Dentumoger

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Gesta Hungarorum
First page of Anonymous's Gesta Hungarorum

Dentumoger or Dentü-Mogyer[1] is a legendary homeland of the Hungarians before their conquest of the Carpathian Basin around 895.[2] This name is recorded by the anonymous author of the Gesta Hungarorum ("Deeds of the Hungarians") who identifies it with "Scythia".[2][3] When using this term, "Anonymous" referred both to a territory and to its inhabitants.[3] In Simon of Kéza's chronicle Dentia and Mogoria are regions of Scythia.[4]

Anonymous's report of the route taken by the Hungarians from Dentumoger towards present-day Hungary suggests that he placed it in the wider region of the middle course of the Volga River.[5] On the other hand, the toponym is composed of two parts – Dentu which refers to the Don River, and moger which stands for the Magyar endonym of the Hungarians.[6] Anonymous writes that the Hungarians westward migration from Dentumoger started "in the year of Our Lord's incarnation 884".[7][3]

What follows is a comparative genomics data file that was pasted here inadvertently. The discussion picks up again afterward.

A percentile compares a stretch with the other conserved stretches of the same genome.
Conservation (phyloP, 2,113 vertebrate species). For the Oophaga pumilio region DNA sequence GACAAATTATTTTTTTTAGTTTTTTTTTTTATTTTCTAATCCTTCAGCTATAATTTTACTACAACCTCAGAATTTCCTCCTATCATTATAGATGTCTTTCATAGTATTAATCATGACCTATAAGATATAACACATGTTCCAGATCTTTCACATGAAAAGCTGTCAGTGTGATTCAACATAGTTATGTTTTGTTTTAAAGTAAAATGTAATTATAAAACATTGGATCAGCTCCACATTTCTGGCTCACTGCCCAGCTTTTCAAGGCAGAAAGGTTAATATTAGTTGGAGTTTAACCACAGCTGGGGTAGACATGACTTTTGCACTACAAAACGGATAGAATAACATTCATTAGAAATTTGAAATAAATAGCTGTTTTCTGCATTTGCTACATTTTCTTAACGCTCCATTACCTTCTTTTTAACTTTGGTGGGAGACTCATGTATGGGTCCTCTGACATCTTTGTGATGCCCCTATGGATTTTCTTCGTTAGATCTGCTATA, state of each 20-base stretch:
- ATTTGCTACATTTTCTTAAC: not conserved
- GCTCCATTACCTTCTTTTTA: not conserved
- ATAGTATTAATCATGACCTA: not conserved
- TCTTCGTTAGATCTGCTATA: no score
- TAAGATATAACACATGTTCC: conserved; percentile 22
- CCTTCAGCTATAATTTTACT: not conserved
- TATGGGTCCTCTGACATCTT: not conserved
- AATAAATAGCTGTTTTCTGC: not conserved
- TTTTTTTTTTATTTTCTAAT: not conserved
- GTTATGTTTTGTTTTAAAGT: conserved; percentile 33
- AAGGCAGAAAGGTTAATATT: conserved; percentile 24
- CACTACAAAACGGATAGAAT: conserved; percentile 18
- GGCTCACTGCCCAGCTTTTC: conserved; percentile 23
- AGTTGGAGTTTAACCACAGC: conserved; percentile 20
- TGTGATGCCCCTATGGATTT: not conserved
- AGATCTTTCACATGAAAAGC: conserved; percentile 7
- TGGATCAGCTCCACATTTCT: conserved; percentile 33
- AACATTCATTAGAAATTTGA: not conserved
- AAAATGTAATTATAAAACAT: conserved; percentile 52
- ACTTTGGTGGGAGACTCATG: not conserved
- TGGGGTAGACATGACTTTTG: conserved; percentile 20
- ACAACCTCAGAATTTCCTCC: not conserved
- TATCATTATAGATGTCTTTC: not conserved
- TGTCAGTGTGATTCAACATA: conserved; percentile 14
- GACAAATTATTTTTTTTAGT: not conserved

Scythia is then a very great land, called Dentumoger, over towards the east, the end of which reaches from the north to the Black Sea. On the far side, it has a river with great marshes, called the Don, where sables can be found in such extraordinary abondance that in that land not only nobles and commoners dress in them but also with which even ox-herds, swine-herds and shepherds adorn their raiment. Gold and silver abound there and in the rivers of this land precious stones and gems are found. On its eastern side, neighboring Scythia, were the peoples Gog and Magog, whom Alexander the Great had walled in. Scythia is very extensive in its length and breadth and the men who dwell there, commonly called Dentumoger, have right up to the present day never been subject to the sway of any emperor.

See also[edit]

Footnotes[edit]

  1. ^ Kristó 1996, p. 37.
  2. ^ a b Spinei 2003, p. 52.
  3. ^ a b c Kristó 1996, p. 93.
  4. ^ Anonymus, Notary of King Béla: The Deeds of the Hungarians, note 5 on p. 5.
  5. ^ Kristó 1996, pp. 93-94.
  6. ^ Spinei 2003, p. 53.
  7. ^ Anonymus, Notary of King Béla: The Deeds of the Hungarians (ch. 7), p. 21.
  8. ^ Anonymus, Notary of King Béla: The Deeds of the Hungarians (ch. 1), pp. 5-7.

References[edit]

  • Anonymus, Notary of King Béla: The Deeds of the Hungarians (Edited, Translated and Annotated by Martyn Rady and László Veszprémy) (2010). In: Rady, Martyn; Veszprémy, László; Bak, János M. (2010); Anonymus and Master Roger; CEU Press; ISBN 978-9639776951.
  • Kristó, Gyula (1996). Hungarian History in the Ninth Century. Szegedi Középkorász Műhely. ISBN 1-4039-6929-9. 
  • Spinei, Victor (2003). The Great Migrations in the East and South East of Europe from the Ninth to the Thirteenth Century. Romanian Cultural Institute (Center for Transylvanian Studies) and Museum of Brăila Istros Publishing House. ISBN 973-85894-5-2.